With the prevalence of stress in our modern world, adaptogenic herbs have become very popular. To qualify as an adaptogen, an herb must be completely safe, non-toxic, and must specifically reduce both mental and physical stress. The idea that a pill could improve mental and physical performance in healthy people originated during World War II when various stimulants were given to pilots and submarine crews.
The first studies of the effects of Schisandra chinensis were published in Soviet Union WWII military journals. It was reported that the berries and seeds could be used as a tonic to reduce exhaustion, thirst, hunger, and improve night vision. During the 1950's, the idea of using herbal medicinal plants to increase strength and survival in harmful environments was developed. This new concept of adaptogens was introduced by a toxicologist to describe compounds which could increase a state of resistance to stress. This concept was based on the three phases of Hans Selye’s theory of stress and general adaptation: alarm phase, resistance phase, and exhaustion phase.
What are adaptogens?
Adaptogens were more recently defined as herbal preparations that increased attention and fatigue endurance and reduced stress-induced impairments and disorders related to the neuro-endocrine and immune systems. This definition was based on evidence from clinical trials which were evaluated in accordance with the European Medicines Agency Assessment Scale and the US Natural Standards Evidence–based Validated Grading Rationale. However, the term adaptogen is often applied to plants even when the criteria has not been met.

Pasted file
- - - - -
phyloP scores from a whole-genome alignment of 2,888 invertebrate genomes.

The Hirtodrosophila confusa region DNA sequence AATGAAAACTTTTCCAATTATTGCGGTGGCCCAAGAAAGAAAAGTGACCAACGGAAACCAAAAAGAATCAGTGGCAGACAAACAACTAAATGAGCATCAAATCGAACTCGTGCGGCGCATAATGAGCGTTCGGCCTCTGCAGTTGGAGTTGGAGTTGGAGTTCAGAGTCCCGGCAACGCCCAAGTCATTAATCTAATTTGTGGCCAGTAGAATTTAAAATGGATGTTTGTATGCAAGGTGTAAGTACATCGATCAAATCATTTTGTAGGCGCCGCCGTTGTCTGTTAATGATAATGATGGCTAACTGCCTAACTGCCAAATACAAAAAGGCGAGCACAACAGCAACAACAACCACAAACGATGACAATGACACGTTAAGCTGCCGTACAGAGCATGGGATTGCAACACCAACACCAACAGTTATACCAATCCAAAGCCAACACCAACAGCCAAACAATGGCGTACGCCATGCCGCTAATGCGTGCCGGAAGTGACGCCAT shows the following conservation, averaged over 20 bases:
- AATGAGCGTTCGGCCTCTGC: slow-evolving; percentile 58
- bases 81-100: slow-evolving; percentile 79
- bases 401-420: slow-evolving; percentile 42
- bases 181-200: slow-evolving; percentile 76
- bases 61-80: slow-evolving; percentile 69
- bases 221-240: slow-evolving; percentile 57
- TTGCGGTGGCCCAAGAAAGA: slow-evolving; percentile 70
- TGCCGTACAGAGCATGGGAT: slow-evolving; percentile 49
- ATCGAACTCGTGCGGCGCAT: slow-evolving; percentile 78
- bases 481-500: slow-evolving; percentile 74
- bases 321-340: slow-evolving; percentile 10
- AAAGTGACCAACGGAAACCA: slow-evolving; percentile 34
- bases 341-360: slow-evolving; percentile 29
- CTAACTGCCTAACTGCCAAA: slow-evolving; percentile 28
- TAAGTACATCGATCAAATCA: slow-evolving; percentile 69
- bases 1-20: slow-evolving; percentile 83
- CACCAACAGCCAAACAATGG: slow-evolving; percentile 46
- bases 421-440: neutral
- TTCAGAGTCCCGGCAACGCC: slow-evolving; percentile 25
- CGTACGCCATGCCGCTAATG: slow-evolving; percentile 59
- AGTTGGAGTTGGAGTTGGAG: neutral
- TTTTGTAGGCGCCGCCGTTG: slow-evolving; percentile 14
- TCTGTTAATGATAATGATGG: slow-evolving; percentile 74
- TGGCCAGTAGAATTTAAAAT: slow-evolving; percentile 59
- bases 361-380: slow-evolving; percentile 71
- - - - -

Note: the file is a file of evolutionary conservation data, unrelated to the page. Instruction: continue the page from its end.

Some adaptogenic herbs
Adaptogens for long-term stress: Asian ginseng and Ashwagandha help to ease long-term stress and the hormone imbalances that can result from it. Some research has suggested that holy basil, or tulsi, may help lower stress levels. Research also suggests that holy basil can help protect the liver and support liver function.
Adaptogens for acute stress and anxiety: Some research suggests that Siberian ginseng (Eeleutherococcus senticosus), rhodiola and schisandra may help mediate the fight-or-flight response. Siberian ginseng is used to boost the immune system, physical stamina and sexual health; rhodiola is believed to improve energy, physical performance and memory, and schisandra is thought to improve liver function and gastrointestinal problems.
Adaptogens for immune health: Reishi and ginseng have been found to boost immunity.
A word of caution
You should always talk to a physician before adding adaptogens to your diet. A 2018 study found that common herbal supplements can interact negatively with some prescription medications, Many people don’t tell their doctors about the over-the-counter drugs and supplements they take.
There is little documented evidence to suggest that adaptogens can cause side effects or other health problems. However, like any plant, they can be allergenic or cause gastrointestinal distress for some people. There’s been little research regarding adaptogen effects on the body over time.
While it’s probably safe to take them, people sometimes want to routinely take these adaptogens for chronic stress that's not being managed in other ways. It can be easier to take a pill than to make a lifestyle change, but, in the long run, getting to the root cause of stress is the healthiest thing to do.